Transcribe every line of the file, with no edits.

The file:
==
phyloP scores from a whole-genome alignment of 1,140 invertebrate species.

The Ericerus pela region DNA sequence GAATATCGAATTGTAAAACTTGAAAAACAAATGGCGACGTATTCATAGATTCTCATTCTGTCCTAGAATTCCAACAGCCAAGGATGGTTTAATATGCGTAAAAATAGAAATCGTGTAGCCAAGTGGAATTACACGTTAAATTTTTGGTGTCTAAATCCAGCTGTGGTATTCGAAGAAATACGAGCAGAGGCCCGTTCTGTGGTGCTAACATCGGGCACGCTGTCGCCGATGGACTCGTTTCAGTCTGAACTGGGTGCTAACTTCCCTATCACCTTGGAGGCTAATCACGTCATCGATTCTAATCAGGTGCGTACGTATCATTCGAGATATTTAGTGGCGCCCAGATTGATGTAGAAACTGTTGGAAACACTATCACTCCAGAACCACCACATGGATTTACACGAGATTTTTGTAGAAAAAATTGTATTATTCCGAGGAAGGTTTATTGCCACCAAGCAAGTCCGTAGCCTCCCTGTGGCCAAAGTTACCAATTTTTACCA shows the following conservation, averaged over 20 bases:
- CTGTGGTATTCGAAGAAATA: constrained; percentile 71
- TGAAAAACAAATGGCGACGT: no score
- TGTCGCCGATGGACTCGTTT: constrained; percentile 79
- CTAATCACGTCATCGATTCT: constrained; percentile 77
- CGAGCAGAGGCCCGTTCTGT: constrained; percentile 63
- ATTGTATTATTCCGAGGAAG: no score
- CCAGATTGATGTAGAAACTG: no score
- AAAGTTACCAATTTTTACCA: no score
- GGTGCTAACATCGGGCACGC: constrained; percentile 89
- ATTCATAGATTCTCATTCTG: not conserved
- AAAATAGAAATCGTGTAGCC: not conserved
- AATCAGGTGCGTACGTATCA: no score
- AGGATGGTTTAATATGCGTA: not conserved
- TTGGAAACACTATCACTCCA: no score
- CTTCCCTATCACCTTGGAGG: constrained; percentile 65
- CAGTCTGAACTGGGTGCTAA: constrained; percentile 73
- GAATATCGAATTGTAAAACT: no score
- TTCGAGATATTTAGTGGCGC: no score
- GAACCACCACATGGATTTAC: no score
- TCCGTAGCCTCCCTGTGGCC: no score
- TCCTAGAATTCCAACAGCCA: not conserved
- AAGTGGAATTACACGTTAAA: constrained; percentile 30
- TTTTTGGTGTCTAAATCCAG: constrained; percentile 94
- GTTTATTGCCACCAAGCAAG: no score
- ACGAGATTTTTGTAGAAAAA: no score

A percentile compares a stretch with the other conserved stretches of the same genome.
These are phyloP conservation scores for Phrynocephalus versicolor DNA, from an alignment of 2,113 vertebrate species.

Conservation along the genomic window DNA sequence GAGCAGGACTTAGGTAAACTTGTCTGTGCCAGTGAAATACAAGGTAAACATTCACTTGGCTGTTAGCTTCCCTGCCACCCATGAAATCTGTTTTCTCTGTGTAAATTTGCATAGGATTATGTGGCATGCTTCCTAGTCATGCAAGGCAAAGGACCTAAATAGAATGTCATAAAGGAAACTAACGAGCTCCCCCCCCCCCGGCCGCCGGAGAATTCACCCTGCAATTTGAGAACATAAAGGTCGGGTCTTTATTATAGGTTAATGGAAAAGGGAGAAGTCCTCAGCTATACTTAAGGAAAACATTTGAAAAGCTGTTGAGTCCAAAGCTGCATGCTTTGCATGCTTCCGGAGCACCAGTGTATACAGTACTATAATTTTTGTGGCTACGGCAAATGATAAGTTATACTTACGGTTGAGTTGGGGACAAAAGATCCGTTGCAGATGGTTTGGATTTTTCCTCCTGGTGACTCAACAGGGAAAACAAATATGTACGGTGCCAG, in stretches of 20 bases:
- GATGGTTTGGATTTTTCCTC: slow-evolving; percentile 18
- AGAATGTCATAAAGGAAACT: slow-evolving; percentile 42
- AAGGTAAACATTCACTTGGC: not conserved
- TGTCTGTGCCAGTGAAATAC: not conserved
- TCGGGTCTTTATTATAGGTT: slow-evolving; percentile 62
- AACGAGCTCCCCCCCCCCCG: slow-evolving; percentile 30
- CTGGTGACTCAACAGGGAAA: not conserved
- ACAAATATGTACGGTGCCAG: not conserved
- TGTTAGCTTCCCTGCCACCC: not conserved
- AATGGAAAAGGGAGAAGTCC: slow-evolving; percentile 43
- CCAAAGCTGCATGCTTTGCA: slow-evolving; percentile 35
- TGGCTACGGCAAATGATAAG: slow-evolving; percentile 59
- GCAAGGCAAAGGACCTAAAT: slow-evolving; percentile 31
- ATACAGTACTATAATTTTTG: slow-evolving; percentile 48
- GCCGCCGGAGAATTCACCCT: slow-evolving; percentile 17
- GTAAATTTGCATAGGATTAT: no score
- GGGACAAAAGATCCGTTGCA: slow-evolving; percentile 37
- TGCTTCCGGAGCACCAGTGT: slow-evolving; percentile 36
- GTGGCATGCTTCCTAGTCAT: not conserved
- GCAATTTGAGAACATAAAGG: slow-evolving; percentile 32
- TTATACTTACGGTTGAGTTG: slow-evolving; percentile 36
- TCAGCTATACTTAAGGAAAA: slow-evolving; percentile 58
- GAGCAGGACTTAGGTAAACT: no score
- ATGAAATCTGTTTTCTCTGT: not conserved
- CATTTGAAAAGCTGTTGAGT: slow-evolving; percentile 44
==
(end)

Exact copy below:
phyloP scores from a whole-genome alignment of 1,140 invertebrate species.

The Ericerus pela region DNA sequence GAATATCGAATTGTAAAACTTGAAAAACAAATGGCGACGTATTCATAGATTCTCATTCTGTCCTAGAATTCCAACAGCCAAGGATGGTTTAATATGCGTAAAAATAGAAATCGTGTAGCCAAGTGGAATTACACGTTAAATTTTTGGTGTCTAAATCCAGCTGTGGTATTCGAAGAAATACGAGCAGAGGCCCGTTCTGTGGTGCTAACATCGGGCACGCTGTCGCCGATGGACTCGTTTCAGTCTGAACTGGGTGCTAACTTCCCTATCACCTTGGAGGCTAATCACGTCATCGATTCTAATCAGGTGCGTACGTATCATTCGAGATATTTAGTGGCGCCCAGATTGATGTAGAAACTGTTGGAAACACTATCACTCCAGAACCACCACATGGATTTACACGAGATTTTTGTAGAAAAAATTGTATTATTCCGAGGAAGGTTTATTGCCACCAAGCAAGTCCGTAGCCTCCCTGTGGCCAAAGTTACCAATTTTTACCA shows the following conservation, averaged over 20 bases:
- CTGTGGTATTCGAAGAAATA: constrained; percentile 71
- TGAAAAACAAATGGCGACGT: no score
- TGTCGCCGATGGACTCGTTT: constrained; percentile 79
- CTAATCACGTCATCGATTCT: constrained; percentile 77
- CGAGCAGAGGCCCGTTCTGT: constrained; percentile 63
- ATTGTATTATTCCGAGGAAG: no score
- CCAGATTGATGTAGAAACTG: no score
- AAAGTTACCAATTTTTACCA: no score
- GGTGCTAACATCGGGCACGC: constrained; percentile 89
- ATTCATAGATTCTCATTCTG: not conserved
- AAAATAGAAATCGTGTAGCC: not conserved
- AATCAGGTGCGTACGTATCA: no score
- AGGATGGTTTAATATGCGTA: not conserved
- TTGGAAACACTATCACTCCA: no score
- CTTCCCTATCACCTTGGAGG: constrained; percentile 65
- CAGTCTGAACTGGGTGCTAA: constrained; percentile 73
- GAATATCGAATTGTAAAACT: no score
- TTCGAGATATTTAGTGGCGC: no score
- GAACCACCACATGGATTTAC: no score
- TCCGTAGCCTCCCTGTGGCC: no score
- TCCTAGAATTCCAACAGCCA: not conserved
- AAGTGGAATTACACGTTAAA: constrained; percentile 30
- TTTTTGGTGTCTAAATCCAG: constrained; percentile 94
- GTTTATTGCCACCAAGCAAG: no score
- ACGAGATTTTTGTAGAAAAA: no score

A percentile compares a stretch with the other conserved stretches of the same genome.
These are phyloP conservation scores for Phrynocephalus versicolor DNA, from an alignment of 2,113 vertebrate species.

Conservation along the genomic window DNA sequence GAGCAGGACTTAGGTAAACTTGTCTGTGCCAGTGAAATACAAGGTAAACATTCACTTGGCTGTTAGCTTCCCTGCCACCCATGAAATCTGTTTTCTCTGTGTAAATTTGCATAGGATTATGTGGCATGCTTCCTAGTCATGCAAGGCAAAGGACCTAAATAGAATGTCATAAAGGAAACTAACGAGCTCCCCCCCCCCCGGCCGCCGGAGAATTCACCCTGCAATTTGAGAACATAAAGGTCGGGTCTTTATTATAGGTTAATGGAAAAGGGAGAAGTCCTCAGCTATACTTAAGGAAAACATTTGAAAAGCTGTTGAGTCCAAAGCTGCATGCTTTGCATGCTTCCGGAGCACCAGTGTATACAGTACTATAATTTTTGTGGCTACGGCAAATGATAAGTTATACTTACGGTTGAGTTGGGGACAAAAGATCCGTTGCAGATGGTTTGGATTTTTCCTCCTGGTGACTCAACAGGGAAAACAAATATGTACGGTGCCAG, in stretches of 20 bases:
- GATGGTTTGGATTTTTCCTC: slow-evolving; percentile 18
- AGAATGTCATAAAGGAAACT: slow-evolving; percentile 42
- AAGGTAAACATTCACTTGGC: not conserved
- TGTCTGTGCCAGTGAAATAC: not conserved
- TCGGGTCTTTATTATAGGTT: slow-evolving; percentile 62
- AACGAGCTCCCCCCCCCCCG: slow-evolving; percentile 30
- CTGGTGACTCAACAGGGAAA: not conserved
- ACAAATATGTACGGTGCCAG: not conserved
- TGTTAGCTTCCCTGCCACCC: not conserved
- AATGGAAAAGGGAGAAGTCC: slow-evolving; percentile 43
- CCAAAGCTGCATGCTTTGCA: slow-evolving; percentile 35
- TGGCTACGGCAAATGATAAG: slow-evolving; percentile 59
- GCAAGGCAAAGGACCTAAAT: slow-evolving; percentile 31
- ATACAGTACTATAATTTTTG: slow-evolving; percentile 48
- GCCGCCGGAGAATTCACCCT: slow-evolving; percentile 17
- GTAAATTTGCATAGGATTAT: no score
- GGGACAAAAGATCCGTTGCA: slow-evolving; percentile 37
- TGCTTCCGGAGCACCAGTGT: slow-evolving; percentile 36
- GTGGCATGCTTCCTAGTCAT: not conserved
- GCAATTTGAGAACATAAAGG: slow-evolving; percentile 32
- TTATACTTACGGTTGAGTTG: slow-evolving; percentile 36
- TCAGCTATACTTAAGGAAAA: slow-evolving; percentile 58
- GAGCAGGACTTAGGTAAACT: no score
- ATGAAATCTGTTTTCTCTGT: not conserved
- CATTTGAAAAGCTGTTGAGT: slow-evolving; percentile 44